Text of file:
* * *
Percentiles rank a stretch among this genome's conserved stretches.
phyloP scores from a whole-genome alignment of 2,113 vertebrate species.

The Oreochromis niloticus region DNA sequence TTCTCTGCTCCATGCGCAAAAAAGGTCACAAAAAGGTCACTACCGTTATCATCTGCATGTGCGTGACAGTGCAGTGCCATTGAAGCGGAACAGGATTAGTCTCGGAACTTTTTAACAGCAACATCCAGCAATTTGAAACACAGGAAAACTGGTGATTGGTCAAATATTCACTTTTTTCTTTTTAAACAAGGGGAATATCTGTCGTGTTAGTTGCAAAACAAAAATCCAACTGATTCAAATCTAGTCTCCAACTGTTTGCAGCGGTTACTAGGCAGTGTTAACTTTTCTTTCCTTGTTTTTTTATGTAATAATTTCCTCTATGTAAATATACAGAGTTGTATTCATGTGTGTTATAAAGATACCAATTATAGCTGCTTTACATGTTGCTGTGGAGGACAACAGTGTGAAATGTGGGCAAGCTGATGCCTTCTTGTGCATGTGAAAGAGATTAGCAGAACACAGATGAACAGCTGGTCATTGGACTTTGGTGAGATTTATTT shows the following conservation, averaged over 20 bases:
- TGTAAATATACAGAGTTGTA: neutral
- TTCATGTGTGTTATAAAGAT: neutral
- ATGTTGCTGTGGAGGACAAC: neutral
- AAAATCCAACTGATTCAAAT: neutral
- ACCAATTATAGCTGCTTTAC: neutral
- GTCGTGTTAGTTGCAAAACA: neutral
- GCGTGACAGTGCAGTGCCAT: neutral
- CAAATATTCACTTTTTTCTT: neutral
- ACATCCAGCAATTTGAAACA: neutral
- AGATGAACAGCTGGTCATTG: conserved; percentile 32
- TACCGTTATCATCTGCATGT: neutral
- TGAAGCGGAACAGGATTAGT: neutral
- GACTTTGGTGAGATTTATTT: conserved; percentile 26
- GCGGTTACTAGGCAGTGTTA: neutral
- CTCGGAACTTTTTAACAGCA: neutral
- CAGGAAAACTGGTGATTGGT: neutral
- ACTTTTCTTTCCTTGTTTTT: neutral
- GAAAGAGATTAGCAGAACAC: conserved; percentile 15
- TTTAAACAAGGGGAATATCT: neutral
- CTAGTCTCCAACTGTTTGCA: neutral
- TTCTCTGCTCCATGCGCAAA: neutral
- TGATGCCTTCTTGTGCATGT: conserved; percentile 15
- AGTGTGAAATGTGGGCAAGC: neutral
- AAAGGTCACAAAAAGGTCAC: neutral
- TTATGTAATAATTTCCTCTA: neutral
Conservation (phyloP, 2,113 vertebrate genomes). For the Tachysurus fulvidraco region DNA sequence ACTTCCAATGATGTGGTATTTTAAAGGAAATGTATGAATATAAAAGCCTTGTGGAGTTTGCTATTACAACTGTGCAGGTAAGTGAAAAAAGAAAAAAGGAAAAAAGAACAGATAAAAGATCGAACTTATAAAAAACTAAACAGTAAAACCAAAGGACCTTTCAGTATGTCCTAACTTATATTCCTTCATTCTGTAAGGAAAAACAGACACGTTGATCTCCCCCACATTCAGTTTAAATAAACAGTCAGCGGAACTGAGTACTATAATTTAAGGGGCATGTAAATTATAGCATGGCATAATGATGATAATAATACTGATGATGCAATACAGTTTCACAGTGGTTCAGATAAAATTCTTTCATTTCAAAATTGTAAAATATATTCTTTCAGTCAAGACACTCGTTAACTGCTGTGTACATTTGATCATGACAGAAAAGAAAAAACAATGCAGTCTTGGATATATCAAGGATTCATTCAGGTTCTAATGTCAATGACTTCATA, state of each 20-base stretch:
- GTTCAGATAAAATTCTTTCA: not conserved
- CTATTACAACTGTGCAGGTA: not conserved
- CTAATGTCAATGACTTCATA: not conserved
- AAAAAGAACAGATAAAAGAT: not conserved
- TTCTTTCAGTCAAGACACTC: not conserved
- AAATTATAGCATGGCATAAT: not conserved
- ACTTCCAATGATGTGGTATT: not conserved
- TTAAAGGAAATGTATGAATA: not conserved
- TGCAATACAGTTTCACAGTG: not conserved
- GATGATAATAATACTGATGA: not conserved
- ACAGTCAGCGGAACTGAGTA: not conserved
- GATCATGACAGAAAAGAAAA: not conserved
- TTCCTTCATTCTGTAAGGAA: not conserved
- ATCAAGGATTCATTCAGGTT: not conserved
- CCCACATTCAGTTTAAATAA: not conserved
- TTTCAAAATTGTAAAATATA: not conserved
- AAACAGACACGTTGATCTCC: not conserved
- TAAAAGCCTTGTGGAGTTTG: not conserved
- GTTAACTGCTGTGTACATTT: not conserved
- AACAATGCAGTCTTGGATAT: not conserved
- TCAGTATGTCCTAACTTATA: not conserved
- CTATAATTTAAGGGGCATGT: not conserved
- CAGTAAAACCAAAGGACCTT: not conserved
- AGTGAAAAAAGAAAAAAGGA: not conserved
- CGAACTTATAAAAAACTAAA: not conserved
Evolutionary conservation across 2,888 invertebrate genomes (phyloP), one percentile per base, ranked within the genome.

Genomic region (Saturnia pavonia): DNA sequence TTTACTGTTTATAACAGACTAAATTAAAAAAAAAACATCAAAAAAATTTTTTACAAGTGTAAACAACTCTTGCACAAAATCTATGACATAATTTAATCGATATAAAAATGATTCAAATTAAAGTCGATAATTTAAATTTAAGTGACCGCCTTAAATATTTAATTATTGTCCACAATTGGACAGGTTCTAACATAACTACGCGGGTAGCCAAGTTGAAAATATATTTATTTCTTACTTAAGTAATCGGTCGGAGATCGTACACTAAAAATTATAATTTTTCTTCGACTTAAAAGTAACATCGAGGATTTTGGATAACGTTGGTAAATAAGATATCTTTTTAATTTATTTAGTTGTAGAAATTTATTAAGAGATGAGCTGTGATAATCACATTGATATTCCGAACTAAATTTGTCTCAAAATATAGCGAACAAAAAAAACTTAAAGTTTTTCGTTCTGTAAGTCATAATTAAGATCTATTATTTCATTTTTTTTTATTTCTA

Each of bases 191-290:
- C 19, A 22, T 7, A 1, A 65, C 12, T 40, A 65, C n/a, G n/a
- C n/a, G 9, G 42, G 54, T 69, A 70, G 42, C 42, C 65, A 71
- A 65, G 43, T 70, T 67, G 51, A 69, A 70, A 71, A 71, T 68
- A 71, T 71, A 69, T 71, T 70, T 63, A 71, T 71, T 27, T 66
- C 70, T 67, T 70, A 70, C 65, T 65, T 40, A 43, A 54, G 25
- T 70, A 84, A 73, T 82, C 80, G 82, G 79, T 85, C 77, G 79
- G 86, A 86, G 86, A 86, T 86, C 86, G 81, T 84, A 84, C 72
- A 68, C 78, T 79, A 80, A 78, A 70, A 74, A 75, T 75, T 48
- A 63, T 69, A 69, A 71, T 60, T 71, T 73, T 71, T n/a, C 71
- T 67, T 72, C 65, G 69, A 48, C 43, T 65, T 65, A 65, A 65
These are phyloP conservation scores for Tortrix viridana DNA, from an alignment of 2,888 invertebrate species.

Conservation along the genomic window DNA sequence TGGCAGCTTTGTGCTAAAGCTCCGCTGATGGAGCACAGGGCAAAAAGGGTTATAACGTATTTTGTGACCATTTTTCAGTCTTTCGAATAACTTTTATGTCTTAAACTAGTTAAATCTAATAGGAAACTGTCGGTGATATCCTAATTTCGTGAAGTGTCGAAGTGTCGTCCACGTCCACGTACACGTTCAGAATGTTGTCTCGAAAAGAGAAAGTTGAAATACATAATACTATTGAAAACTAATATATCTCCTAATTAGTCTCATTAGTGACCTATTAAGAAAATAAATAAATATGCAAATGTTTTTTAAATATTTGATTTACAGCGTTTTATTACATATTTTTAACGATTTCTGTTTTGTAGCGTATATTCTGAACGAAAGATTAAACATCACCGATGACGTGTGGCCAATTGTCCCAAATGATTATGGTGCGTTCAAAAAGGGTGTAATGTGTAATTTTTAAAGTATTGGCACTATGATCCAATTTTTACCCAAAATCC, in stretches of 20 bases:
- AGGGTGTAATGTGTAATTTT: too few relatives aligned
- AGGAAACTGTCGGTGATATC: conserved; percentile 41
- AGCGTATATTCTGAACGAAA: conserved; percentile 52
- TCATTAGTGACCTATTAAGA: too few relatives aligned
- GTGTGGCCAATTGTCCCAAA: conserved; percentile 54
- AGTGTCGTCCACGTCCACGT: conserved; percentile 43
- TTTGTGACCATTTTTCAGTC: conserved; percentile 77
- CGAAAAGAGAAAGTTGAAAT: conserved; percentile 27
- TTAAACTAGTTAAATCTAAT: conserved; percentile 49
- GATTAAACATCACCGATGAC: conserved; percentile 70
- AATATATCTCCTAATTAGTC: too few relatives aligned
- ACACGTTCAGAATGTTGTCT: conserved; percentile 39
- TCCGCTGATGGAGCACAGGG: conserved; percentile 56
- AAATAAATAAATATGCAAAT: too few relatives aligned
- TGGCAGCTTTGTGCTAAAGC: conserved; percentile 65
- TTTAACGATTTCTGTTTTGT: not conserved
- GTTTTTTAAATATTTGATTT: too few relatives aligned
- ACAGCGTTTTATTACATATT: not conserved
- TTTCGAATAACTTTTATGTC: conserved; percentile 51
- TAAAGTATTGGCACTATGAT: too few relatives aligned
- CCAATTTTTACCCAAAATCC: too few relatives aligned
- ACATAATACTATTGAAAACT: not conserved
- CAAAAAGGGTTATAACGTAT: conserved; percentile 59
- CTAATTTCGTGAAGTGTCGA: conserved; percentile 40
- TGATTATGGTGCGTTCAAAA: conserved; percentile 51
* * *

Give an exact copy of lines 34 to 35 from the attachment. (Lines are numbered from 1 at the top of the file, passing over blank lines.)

- TTCTTTCAGTCAAGACACTC: not conserved
- AAATTATAGCATGGCATAAT: not conserved